Experts are calling for Vietnam and other ASEAN countries to modernise customs procedure and policy, which would speed up integration as the 2015 deadline for the bloc to reach full connectivity draws near.

According to the World Economic Forum's report on Enabling Trade in the Greater ASEAN Region (2010), non-tariff measures are considered one of the most significant obstacles to expanding intra-ASEAN trade and pursuing further economic integration.

The report also said that Vietnam 's border administration and customs procedures remained burdensome and time-consuming, while the booming economy has been straining the country's infrastructure.

Le Trieu Dung, Director of the ASEAN division at the Ministry of Industry and Trade's Multilateral Trade Policy Department, agreed that some barriers were blocking logistics integration. These include hefty paperwork requirements, differences in goods classification among member countries, and a lack of legal framework for maritime transportation competition, among others.

Speaking on the sidelines of on Aug. 22's forum held by the ministry to discuss ways to modernise customs, Dung said Vietnam has been quite active in accelerating the facilitation and liberalisation of services.

"We've been listening to businesses about what needs to be done to simplify customs procedures and requirements, thereby improving the delivery of logistics services," he said.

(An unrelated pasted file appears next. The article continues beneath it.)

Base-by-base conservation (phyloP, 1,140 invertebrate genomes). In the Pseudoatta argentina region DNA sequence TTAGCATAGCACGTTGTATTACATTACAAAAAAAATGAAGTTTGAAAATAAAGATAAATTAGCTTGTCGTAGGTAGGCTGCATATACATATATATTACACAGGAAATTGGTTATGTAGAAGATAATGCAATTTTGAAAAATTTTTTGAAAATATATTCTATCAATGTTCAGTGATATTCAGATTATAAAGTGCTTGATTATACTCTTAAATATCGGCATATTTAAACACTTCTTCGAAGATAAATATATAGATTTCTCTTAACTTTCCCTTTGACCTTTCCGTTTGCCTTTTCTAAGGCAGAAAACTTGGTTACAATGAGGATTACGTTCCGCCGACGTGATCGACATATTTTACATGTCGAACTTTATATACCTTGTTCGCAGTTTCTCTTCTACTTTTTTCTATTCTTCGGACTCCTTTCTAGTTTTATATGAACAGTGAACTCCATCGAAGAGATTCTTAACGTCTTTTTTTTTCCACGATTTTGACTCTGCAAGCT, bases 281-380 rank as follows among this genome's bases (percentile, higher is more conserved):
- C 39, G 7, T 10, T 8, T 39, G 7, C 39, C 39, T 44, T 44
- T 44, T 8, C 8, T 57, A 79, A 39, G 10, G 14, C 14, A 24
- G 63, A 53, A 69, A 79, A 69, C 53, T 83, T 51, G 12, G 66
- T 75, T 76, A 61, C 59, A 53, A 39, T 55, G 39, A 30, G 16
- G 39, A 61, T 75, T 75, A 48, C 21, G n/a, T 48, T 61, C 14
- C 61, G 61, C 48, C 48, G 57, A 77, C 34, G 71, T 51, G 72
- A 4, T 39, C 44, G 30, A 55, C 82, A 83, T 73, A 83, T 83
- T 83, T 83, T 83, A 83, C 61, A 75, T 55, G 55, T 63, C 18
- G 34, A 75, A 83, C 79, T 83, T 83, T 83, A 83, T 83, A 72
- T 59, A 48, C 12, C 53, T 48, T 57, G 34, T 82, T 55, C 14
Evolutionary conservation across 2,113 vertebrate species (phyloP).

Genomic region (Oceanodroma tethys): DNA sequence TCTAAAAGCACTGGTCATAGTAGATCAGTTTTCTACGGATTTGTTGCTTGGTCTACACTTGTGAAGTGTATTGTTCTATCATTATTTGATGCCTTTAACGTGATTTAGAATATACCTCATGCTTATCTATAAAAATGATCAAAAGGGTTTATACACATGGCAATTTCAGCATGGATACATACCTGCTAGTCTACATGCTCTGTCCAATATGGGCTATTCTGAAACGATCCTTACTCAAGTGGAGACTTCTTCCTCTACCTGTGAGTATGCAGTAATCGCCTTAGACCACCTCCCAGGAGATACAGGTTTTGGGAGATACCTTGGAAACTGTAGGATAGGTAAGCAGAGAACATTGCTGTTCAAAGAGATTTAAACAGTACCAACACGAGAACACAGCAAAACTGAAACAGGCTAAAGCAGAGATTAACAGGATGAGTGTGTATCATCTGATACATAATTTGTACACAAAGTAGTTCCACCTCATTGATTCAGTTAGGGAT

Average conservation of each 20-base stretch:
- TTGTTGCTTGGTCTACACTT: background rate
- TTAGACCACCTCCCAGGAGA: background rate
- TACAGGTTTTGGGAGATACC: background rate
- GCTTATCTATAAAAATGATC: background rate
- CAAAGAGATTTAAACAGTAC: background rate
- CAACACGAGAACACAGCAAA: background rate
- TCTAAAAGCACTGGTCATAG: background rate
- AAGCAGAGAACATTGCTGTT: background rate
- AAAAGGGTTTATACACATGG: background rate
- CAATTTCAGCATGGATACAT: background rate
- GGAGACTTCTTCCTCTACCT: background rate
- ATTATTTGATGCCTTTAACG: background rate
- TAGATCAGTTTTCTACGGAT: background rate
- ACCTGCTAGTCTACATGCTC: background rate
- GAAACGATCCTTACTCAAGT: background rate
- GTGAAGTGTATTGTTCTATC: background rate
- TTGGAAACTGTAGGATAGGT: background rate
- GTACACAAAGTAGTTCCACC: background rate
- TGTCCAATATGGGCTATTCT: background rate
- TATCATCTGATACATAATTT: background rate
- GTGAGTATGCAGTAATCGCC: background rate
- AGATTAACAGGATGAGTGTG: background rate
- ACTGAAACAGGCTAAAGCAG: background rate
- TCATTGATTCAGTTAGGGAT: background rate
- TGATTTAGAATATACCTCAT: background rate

However, he added that it's important to integrate this effort with building the "soft" systems, specifically in enhancing the capacity of human resources and removing legal and regulatory barriers.

Massimiliano Guelfo, Vice President and Director of Operation for Piaggio Vietnam-Asia Pacific, said the company decided to localise all of its Asian production in Vietnam because the country is the "perfect" manufacturing location in ASEAN.

Vietnam was an attractive destination for FDI enterprises that wanted to establish production lines to serve the Asian markets, Guelfo said, but the country needed to simplify customs procedures and improve transparency in laws and regulations before these companies invest in other countries.

Duong Van Tam, Deputy Director General of the International Cooperation Department at Vietnam Customs, said that by 2015 Vietnam would implement the ASEAN Single Window mechanism and most of the custom procedures would be done electronically, thus reducing the time frame for releasing imported goods./.